DUBAI (Reuters) - Dubai Islamic Bank DISB.DU (DIB), the United Arab Emirates' largest sharia-compliant bank, said on Wednesday it had received shareholder approval for the acquisition of unlisted Dubai-based Noor Bank.
With the acquisition, DIB will become one of the largest Islamic banks in the world, with total assets worth 275 billion dirhams ($74.9 billion), from 230 billion dirhams as of the end of September.
The deal would “enhance Dubai’s position as the capital of Islamic economy by creating the region’s most progressive Shari’a banking group,” DIB said in a bourse filing.
Dubai’s sovereign investment group, Investment Corp of Dubai (ICD) is a common shareholder in the two banks.
Shareholders gave approval for the acquisition through an increase of DIB’s capital from 6.6 billion shares to 7.2 billion shares, with a share swap ratio of 1 new share in DIB for every 5.49 Noor Bank shares, translating into an issuance of about 651 million new DIB shares.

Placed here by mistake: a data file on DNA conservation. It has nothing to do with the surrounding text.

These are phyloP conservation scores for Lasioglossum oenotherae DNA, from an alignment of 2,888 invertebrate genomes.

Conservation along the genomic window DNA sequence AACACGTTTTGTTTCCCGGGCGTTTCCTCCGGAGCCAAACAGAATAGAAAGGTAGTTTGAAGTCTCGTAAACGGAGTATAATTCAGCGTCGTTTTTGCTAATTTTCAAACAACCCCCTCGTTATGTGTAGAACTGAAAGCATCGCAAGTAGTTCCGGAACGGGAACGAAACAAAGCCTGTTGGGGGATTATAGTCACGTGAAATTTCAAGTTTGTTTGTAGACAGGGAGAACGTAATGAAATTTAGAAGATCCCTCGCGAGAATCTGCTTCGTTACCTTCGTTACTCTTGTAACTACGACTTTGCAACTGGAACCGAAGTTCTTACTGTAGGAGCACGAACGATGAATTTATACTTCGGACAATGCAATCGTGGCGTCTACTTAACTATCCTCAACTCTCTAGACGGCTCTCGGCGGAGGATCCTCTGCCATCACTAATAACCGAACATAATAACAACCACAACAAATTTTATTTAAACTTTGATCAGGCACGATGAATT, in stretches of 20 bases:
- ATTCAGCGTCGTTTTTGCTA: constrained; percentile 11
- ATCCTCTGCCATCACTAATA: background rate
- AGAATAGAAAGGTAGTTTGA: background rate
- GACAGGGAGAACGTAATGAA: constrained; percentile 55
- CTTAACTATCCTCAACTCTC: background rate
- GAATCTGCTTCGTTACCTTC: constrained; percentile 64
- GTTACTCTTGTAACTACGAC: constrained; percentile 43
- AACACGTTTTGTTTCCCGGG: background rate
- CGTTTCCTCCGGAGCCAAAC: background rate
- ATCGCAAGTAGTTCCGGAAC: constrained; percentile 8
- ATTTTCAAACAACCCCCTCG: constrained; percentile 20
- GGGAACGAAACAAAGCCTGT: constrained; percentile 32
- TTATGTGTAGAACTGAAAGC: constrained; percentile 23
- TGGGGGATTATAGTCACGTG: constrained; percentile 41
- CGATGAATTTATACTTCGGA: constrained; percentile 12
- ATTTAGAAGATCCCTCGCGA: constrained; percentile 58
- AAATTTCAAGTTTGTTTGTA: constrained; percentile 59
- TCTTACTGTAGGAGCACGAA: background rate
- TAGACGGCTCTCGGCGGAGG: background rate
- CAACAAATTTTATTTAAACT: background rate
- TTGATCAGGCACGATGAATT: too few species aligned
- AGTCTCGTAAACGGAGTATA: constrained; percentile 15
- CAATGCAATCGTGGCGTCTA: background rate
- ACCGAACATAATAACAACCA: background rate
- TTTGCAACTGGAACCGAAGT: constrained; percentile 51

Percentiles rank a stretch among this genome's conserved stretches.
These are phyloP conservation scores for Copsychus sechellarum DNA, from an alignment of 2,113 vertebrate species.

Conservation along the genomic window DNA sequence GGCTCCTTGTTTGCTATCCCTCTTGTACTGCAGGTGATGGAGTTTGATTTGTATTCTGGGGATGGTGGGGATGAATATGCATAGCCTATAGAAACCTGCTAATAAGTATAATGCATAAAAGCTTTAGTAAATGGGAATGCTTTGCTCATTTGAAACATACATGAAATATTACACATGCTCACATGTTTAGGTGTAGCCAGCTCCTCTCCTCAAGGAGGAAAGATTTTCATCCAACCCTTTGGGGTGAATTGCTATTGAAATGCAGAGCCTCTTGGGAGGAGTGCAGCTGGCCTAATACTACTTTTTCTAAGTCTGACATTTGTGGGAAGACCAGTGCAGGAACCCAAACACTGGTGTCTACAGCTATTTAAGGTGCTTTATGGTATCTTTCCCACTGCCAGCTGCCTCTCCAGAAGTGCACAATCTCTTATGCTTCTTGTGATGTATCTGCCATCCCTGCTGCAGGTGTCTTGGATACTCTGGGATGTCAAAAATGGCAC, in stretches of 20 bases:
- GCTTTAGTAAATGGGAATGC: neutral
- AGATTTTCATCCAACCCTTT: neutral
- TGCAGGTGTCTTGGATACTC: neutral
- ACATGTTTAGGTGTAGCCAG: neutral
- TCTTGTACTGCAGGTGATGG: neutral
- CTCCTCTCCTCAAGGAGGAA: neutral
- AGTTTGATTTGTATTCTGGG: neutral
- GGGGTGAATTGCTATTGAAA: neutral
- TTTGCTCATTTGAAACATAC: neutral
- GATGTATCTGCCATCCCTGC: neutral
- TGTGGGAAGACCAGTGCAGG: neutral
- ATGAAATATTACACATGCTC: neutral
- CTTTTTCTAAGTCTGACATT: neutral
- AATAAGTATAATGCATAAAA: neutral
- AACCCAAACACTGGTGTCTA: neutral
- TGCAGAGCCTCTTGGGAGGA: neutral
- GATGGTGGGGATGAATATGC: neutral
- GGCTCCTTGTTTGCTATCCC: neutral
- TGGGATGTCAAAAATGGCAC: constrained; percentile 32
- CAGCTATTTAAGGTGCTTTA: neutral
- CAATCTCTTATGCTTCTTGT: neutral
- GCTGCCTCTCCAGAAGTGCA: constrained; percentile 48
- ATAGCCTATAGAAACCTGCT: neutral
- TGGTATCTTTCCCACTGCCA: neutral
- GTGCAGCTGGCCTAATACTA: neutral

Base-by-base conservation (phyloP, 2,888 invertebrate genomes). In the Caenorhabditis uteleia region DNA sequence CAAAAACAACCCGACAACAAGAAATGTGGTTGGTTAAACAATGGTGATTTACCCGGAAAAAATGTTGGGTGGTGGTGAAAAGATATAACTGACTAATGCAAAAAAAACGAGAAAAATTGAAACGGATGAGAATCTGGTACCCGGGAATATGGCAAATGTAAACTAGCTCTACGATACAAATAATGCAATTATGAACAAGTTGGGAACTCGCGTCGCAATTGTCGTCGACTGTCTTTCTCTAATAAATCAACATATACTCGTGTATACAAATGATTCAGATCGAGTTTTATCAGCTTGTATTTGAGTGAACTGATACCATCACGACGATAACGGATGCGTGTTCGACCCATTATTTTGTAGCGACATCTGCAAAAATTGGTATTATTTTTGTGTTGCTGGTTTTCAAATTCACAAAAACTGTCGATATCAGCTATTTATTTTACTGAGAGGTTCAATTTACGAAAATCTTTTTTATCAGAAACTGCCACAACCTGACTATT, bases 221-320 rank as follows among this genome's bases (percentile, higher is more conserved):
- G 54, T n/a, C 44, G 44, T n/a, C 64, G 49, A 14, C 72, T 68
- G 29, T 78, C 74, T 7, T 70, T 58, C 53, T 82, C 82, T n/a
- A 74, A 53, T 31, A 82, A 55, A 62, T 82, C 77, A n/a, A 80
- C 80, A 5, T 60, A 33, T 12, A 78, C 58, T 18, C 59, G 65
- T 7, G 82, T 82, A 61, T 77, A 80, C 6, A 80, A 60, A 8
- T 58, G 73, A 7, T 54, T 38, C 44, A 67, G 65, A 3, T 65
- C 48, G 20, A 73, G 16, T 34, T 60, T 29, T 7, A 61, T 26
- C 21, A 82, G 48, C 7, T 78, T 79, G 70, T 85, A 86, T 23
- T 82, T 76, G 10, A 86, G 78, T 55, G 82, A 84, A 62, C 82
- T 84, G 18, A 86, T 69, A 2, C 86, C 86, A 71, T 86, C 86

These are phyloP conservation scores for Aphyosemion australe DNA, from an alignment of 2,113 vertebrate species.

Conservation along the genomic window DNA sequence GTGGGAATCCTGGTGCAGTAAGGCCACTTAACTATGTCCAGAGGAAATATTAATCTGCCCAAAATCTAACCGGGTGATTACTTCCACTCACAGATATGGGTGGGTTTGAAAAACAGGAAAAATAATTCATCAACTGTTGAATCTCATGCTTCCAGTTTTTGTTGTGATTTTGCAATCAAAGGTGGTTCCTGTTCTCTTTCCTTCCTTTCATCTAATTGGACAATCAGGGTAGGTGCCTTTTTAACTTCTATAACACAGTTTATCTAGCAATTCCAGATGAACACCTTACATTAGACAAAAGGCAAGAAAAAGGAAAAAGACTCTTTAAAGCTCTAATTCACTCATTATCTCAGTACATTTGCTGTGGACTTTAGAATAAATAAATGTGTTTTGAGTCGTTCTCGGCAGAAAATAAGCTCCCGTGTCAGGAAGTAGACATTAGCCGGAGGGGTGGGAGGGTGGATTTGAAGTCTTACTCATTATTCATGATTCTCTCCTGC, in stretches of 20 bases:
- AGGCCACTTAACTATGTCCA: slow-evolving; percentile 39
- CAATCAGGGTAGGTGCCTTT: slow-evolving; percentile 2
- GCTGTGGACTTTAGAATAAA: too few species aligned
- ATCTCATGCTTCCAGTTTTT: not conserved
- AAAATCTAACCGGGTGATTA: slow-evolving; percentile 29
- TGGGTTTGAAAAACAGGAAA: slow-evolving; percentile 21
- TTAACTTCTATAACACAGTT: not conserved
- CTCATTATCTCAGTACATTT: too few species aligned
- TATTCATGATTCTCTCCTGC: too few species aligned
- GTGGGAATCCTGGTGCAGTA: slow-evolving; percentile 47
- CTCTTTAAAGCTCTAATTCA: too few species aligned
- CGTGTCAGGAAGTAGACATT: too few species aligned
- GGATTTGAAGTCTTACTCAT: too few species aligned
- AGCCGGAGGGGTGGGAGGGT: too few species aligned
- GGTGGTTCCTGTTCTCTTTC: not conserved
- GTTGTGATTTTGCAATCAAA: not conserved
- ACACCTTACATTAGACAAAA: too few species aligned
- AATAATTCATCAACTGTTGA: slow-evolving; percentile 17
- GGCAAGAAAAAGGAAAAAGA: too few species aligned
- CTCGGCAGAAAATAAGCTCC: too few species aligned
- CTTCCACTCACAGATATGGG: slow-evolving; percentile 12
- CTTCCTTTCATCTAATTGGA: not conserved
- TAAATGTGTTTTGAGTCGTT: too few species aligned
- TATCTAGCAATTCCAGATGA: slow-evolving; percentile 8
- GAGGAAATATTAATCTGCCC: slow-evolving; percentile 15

“Completion of this deal will provide opportunities for economic growth, ensuring that the UAE’s financial sector remains at the forefront of the Islamic economy,” DIB Chairman Mohammed Al Shaibani said in the filing.
The deal comes after a wave of mergers in the UAE’s banking sector on the back of tougher competition and regulation, coupled with a slowing economy and a slide in house prices.
After two of the UAE's biggest lenders, First Gulf Bank and National Bank of Abu Dhabi, merged in 2017 to become First Abu Dhabi Bank FAB.AD, three more lenders have agreed to combine, led by Abu Dhabi Commercial Bank ADCB.AD.
Bank consolidation has also picked up in other Gulf countries, as profit margins have been squeezed by lower government and consumer spending in the face of volatile oil prices.
Reporting by Davide Barbuscia; Editing by Stephen Coates
Our Standards: The Thomson Reuters Trust Principles.